Following an explosive premiere at the National Theatre of Strasbourg, where it won the prestigious Grand Prix de la Littérature, Alexandra Badea’s The Pulverised arrives in the UK with a new English translation. Producer, Ellie Claughton, caught up with us to talk about this new play about escaping the rat race, overcoming distances and discovering new life.
You’re producing The Pulverised at The Arcola Theatre, what can you tell us about the show?
The Pulverised looks at 21st century working conditions through the eyes of four employees in one multinational corporation. More importantly, it’s about people and their internal struggles – trying to find love and light in a world that is literally trying to pulverise you. It is also visual stunning – the set design is a wonderfully abstract interpretation of the narrative you are watching.
What is it about The Pulverised that made you want to produce it?
I think that in our current climate it’s really important to be telling international stories, and connecting to international artists. The piece really epitomises the kind of work that Changing Face want to do, so the chance to work with Alexandra and Andra, as well as an internationally minded venue such as the Arcola, was one we couldn’t pass by. Plus, the creative team were pretty incredible, they have been so amazing the whole way through this process and the work truly shows that.
It won the prestigious Grand Prix de la Littérature in Strasbourg, does that add any pressure for the London production?
Yeah of course! Though I think the biggest pressure was knowing that Alexandra would be attending the show. She must have seen so many different versions of this piece of work, and we really wanted to do it justice. But I also think that pressure spurs you on to make an amazing piece of work. Which we have, and Alexandra really loved it – which is a sigh of relief!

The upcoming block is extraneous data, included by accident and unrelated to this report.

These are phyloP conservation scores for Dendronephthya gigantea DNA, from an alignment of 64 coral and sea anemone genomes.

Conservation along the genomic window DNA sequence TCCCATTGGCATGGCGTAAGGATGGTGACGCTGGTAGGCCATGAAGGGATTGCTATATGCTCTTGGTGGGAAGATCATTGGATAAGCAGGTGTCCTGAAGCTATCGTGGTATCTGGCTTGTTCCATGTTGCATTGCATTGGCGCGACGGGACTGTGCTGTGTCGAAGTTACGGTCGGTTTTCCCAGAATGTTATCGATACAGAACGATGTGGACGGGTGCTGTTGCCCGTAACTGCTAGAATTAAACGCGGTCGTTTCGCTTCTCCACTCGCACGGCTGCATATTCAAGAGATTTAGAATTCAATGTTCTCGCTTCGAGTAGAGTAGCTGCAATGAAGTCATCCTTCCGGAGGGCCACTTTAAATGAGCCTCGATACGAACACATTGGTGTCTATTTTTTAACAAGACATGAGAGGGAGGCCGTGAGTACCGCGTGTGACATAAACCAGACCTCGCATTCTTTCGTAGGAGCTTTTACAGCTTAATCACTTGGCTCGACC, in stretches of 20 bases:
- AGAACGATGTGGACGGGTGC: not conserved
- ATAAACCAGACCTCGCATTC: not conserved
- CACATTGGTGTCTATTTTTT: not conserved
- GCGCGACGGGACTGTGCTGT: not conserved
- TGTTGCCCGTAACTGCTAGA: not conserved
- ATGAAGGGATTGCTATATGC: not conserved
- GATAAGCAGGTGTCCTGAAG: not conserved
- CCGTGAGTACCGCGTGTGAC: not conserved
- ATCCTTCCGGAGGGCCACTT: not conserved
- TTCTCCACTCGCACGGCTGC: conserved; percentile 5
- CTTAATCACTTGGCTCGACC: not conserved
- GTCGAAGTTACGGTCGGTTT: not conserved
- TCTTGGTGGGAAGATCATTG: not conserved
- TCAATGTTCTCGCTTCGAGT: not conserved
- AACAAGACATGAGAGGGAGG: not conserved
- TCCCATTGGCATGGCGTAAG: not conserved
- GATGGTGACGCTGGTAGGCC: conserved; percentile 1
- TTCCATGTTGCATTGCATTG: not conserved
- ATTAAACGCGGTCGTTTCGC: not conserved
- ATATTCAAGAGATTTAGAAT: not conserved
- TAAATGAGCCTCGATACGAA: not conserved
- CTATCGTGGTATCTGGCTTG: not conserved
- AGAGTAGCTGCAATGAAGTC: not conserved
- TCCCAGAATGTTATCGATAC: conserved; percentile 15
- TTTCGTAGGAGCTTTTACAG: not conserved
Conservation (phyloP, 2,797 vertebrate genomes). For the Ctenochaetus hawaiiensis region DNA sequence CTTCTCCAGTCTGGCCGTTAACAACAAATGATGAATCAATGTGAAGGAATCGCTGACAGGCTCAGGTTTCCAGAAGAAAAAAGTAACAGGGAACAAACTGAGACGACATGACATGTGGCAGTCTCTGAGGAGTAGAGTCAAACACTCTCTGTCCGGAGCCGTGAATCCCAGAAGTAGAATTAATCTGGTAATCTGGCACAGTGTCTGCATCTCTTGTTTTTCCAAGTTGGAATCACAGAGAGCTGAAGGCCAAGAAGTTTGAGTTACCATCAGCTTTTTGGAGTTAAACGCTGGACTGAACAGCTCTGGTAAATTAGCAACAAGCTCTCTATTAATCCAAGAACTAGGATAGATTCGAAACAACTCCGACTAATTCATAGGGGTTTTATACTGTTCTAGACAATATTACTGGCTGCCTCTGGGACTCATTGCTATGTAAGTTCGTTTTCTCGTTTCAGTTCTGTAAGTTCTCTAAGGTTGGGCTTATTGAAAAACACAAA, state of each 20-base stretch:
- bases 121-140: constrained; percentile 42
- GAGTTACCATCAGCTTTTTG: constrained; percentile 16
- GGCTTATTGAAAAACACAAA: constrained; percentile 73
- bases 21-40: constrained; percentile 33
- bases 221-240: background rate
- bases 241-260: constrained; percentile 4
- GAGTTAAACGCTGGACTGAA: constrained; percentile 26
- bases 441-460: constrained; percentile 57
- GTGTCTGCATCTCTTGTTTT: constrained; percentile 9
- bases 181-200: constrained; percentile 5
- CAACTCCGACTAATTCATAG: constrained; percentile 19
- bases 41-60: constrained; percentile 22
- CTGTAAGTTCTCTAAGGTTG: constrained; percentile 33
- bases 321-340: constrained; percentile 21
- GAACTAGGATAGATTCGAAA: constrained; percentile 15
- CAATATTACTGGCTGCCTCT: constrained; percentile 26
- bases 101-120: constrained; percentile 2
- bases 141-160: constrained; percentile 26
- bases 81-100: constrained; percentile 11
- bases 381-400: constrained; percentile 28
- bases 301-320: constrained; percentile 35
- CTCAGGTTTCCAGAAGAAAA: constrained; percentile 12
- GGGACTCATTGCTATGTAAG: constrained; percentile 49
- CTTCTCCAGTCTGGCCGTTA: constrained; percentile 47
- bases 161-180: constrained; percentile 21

What can you tell us about the cast?
That they are absolutely wonderful. We couldn’t have asked for a better team. The nature of the piece can be really challenging for various reasons, and they have taken those challenges on really well. The characters are put in some pretty horrendous situations which they have portrayed incredibly.
What or who inspired you to become a producer?
I don’t think that it was one person, or one thing. Though I think the original spark happened whilst I was at university – I went to see a Headlong show at Northern Stage and thought ‘yep, I have to do this. I have to work for a company like them. This work is everything theatre should be and more’. Which I eventually did end up doing, and it was an amazing experience. But now, I am constantly being inspired by the people that I work with. The dedication and care that the companies I work with put into their work really is something else.
Why should people come and see The Pulverised?
The Pulverised is a beautiful but chilling portrait of the world we currently live in, and it’s important to bring that to people’s attention.
The Pulverised is at The Arcola Theatre until Saturday 27th May 2017.